• As usual companies will follow the pack instead of leading it,

    Cloud file sharing has been around a while now, as have mobile devices, and yet companies are only just waking up to their implications. The consequence of this is that their focus is likely to be on restricting use rather than developing it. They also do not see the wider potential in that large concrete office blocks and employees working to fixed time and location patterns are a think of the past - I am not saying they will disappear overnight but companies should be thinking long and hard before commissioning new ones.

    We have to reduce pollution or die and one effective way of doing this is be eliminating much of the unnecessary travel we all engage in daily. Most businesses could operate far more efficiently with a mix of a small central office, localised hubs and homeworkers. To achieve this they will need effective and secure communications and storage devices. They will also need to learn to let go of physical control (did you work 8 hours or 5 today)and focus on output and production.

    Document sharing is key to life today and every company ought to have an easy to access but very secure online storage area for their employees to access. Many of them already have expensive tools that could deliver this (example Sharepoint) but they don't take the time to understand, properly build out and develop these.

    No industry can afford to be even 6 months behind their employees in understanding technology and yet most still have the "let's ask the IT department" - this department should not exist at all but instead be a very part of the fabric of the company and integrated in every job throughout the company. Those who have MD's that get their secretary to print out emails are the dinosaurs that will fall first. I know many senior execs who are still not confident enough to run or even take part in video meetings never mind sharing files. It is these people who will have the knee jerk reaction of restricting, rather than embracing, this technology.
  • Security depends on trust and policies.

    Companies can, and do, lock out all but the highest ranking executives and most senior IT techs from either using the USB ports or booting from other than the primary drive. Ultimately it is a matter of trusting the trustworthy, having them watch one another, and removing temptation from the rest. Employees who bring their own devices should not be allowed, much less encouraged, to do company work on company data with them, beyond getting non-specific emails from management to alter their schedules when away from the office (boss calls on Saturday to say come in to the office, OR log in on the COMPANY owned device, we have an emergency).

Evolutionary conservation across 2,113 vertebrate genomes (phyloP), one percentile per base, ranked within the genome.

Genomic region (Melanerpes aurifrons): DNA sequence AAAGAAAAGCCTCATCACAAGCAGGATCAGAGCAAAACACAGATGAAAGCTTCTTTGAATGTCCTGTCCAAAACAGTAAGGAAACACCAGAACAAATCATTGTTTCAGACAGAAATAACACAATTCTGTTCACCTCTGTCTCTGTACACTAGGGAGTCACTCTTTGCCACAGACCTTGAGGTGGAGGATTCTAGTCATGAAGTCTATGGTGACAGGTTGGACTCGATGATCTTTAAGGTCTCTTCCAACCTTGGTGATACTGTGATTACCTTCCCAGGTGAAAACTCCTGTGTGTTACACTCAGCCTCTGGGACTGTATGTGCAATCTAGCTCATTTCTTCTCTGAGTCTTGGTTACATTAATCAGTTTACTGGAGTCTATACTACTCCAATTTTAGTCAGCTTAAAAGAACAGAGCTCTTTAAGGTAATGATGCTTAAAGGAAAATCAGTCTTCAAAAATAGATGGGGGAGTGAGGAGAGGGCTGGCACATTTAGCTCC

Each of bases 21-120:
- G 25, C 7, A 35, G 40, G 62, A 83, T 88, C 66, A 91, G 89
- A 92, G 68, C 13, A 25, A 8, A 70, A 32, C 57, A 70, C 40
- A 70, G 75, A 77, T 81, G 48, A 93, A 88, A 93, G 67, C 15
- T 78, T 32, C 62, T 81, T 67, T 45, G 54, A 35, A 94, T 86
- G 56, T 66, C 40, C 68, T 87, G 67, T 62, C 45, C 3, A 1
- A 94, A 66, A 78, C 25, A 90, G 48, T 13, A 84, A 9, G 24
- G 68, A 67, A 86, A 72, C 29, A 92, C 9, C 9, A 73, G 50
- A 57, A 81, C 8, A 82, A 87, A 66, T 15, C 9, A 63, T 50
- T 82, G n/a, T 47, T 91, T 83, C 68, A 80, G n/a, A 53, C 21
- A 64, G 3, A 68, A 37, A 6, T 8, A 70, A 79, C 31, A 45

Companies can, and should, issue SEPARATE devices, locked down by IT to allow no access to non-corporate email or cloud servers and no access to install apps, EVEN IF it duplicates the employees' own devices. In other words, BYOD is NOT a legitimate means of avoiding the cost of necessary and appropriate portable company-owned hardware; it can cost far more than it saves, leaves the company open to charges of violating employee privacy (since company IT people must handle, and install remote access apps for, devices with employee personal data) and employees open to charges of "leaking" company data (which may occur accidentally anyway; e.g. the first time an alarm goes off at home and the employee is in the bathroom and shouts to the spouse, "Would you get that for me please? The password is xxxxx.").

    It is best for employer and employee alike to keep personal and work data and devices separate. And it goes without saying that employees should not USE personal devices during working hours, except during breaks; or use COMPANY devices outside working hours except when working authorized overtime.
    • Mail and calendar

      I use my own phone for mail and calendar for both private and company matters. I think correctly managed this works great. I got a lock screen on my phone and both myself and the company got the power to wipe the phone. My personal mail, contacts, photos etc will not be lost if the phone is wiped, since they in the the Google cloud.
  • what world do you all live in?

    Good luck prying personal devices out of employee hands. The days of being able to impose control over your data are gone as well, get over it. You can, however, stack the deck in your favor:

    - implement new technologies quickly
    - get out of you employees way
    - draw a careful line in the sand about what data is truly sensitive
    - assume data is going to get leaked
    - treat violations and breeches seriously


    - spend a crapload of time, effort and $$$ living in the past